Founded in 1853, The Victoria and Albert Museum is named after Queen Victoria and her husband, Prince Albert. Until recently, Victoria was Britain’s longest-reigning monarch. The world’s largest applied and decorative art and design museum, The Victoria and Albert is home to over 2 million objects going back over 3,000 years.
The museum is a fascinating place to visit, full of exciting and eclectic permanent exhibitions including fashion, furniture and furnishings. Visitors can also explore exhibits on architecture, photography, music and jewellery.
And while this sounds like a lot for visitors to take in, it is so well curated it all fits together perfectly. In part, this is thanks to a restoration programme undertaken by the museum in recent years. As a result, visitors will find themselves walking through imaginative and engaging galleries.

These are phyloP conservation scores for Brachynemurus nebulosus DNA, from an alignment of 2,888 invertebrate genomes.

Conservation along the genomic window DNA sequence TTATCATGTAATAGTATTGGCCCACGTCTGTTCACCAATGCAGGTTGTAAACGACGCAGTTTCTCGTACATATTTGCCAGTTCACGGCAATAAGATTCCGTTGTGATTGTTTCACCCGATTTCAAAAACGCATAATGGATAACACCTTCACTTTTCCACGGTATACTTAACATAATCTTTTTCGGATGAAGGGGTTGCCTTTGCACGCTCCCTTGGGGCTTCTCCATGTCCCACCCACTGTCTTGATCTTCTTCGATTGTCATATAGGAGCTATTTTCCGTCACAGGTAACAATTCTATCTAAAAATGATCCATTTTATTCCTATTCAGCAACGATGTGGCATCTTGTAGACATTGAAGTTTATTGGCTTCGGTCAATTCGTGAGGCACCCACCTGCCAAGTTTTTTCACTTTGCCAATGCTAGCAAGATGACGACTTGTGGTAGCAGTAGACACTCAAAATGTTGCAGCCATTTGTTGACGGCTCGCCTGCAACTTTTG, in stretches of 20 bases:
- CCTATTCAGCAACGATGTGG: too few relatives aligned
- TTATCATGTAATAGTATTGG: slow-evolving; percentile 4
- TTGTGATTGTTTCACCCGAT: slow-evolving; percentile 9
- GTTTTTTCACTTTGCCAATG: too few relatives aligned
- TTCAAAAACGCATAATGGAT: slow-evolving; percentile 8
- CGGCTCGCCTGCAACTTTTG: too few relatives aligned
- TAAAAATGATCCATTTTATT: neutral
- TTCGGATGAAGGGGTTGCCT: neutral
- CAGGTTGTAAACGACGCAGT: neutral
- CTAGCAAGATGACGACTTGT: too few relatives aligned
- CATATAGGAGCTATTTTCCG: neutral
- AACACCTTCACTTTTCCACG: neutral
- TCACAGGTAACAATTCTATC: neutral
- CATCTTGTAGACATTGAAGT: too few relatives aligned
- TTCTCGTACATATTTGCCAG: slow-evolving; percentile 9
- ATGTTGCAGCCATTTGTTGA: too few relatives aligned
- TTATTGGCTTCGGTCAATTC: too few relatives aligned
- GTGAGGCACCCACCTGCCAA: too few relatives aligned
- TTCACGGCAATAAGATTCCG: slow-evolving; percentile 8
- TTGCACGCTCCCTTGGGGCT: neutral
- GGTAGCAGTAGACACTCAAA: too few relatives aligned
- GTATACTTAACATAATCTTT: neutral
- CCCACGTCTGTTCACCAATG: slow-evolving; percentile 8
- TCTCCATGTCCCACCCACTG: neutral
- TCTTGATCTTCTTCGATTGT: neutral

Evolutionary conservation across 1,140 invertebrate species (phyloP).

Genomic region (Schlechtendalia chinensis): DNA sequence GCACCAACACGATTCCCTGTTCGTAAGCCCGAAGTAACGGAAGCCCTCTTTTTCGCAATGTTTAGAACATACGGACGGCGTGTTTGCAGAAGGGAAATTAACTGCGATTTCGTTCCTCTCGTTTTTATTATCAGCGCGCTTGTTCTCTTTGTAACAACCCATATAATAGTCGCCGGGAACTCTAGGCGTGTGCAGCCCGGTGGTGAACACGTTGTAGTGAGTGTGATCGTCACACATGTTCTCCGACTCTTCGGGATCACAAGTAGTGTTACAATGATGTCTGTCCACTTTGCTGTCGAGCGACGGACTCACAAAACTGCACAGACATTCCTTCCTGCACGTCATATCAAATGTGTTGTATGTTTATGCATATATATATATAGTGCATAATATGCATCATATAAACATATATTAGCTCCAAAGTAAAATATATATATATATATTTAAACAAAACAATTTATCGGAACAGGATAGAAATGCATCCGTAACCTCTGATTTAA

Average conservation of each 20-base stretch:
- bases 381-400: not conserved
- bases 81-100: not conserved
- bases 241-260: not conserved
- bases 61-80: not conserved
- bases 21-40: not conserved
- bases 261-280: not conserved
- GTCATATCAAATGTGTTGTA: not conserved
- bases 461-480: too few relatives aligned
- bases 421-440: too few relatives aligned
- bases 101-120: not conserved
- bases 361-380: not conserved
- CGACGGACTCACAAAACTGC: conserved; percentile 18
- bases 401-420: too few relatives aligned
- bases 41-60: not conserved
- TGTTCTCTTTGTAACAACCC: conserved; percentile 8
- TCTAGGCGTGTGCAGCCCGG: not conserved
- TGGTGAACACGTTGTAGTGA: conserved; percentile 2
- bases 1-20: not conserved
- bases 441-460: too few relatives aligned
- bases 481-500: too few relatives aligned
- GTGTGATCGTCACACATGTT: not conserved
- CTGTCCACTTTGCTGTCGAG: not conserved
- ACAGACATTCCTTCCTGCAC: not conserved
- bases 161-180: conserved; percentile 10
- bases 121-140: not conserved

These permanent exhibits sit alongside a programme of temporary exhibitions and events. Current temporary exhibitions include Queen Victoria & Prince Albert’s Bicentenary and Food: Bigger than the Plate.
One of the best things about the Victoria and Albert Museum is how much is free for visitors. Not only are the permanent and temporary exhibits free so are a whole host of free tours too.
Visitors can take daily introductory tours giving them an overview of the Museum and what they can expect. Then there are specialist tours. These include the Medieval and Renaissance tour, Theatre and Performance tour, Britain 1500-1900 tour, and the African Heritage tour. All these tours are free.
The Museum runs a range of courses, workshops and events too. Visitors will generally pay for these, and it’s recommended they book in advance. Current courses include The Classical World and Its Afterlife, Mexican Textiles and Ceramics, and The Later Dutch Golden Age. Workshops include Drawing Gems and Constructive Fashion Illustration.
Entrance to The Victoria and Albert Museum is free, and visitors can go any time between 10 AM and 5:45 PM every day, with a late opening till 10 PM on Friday. The only days the Museum isn’t open are 24 to 26 December because of Christmas.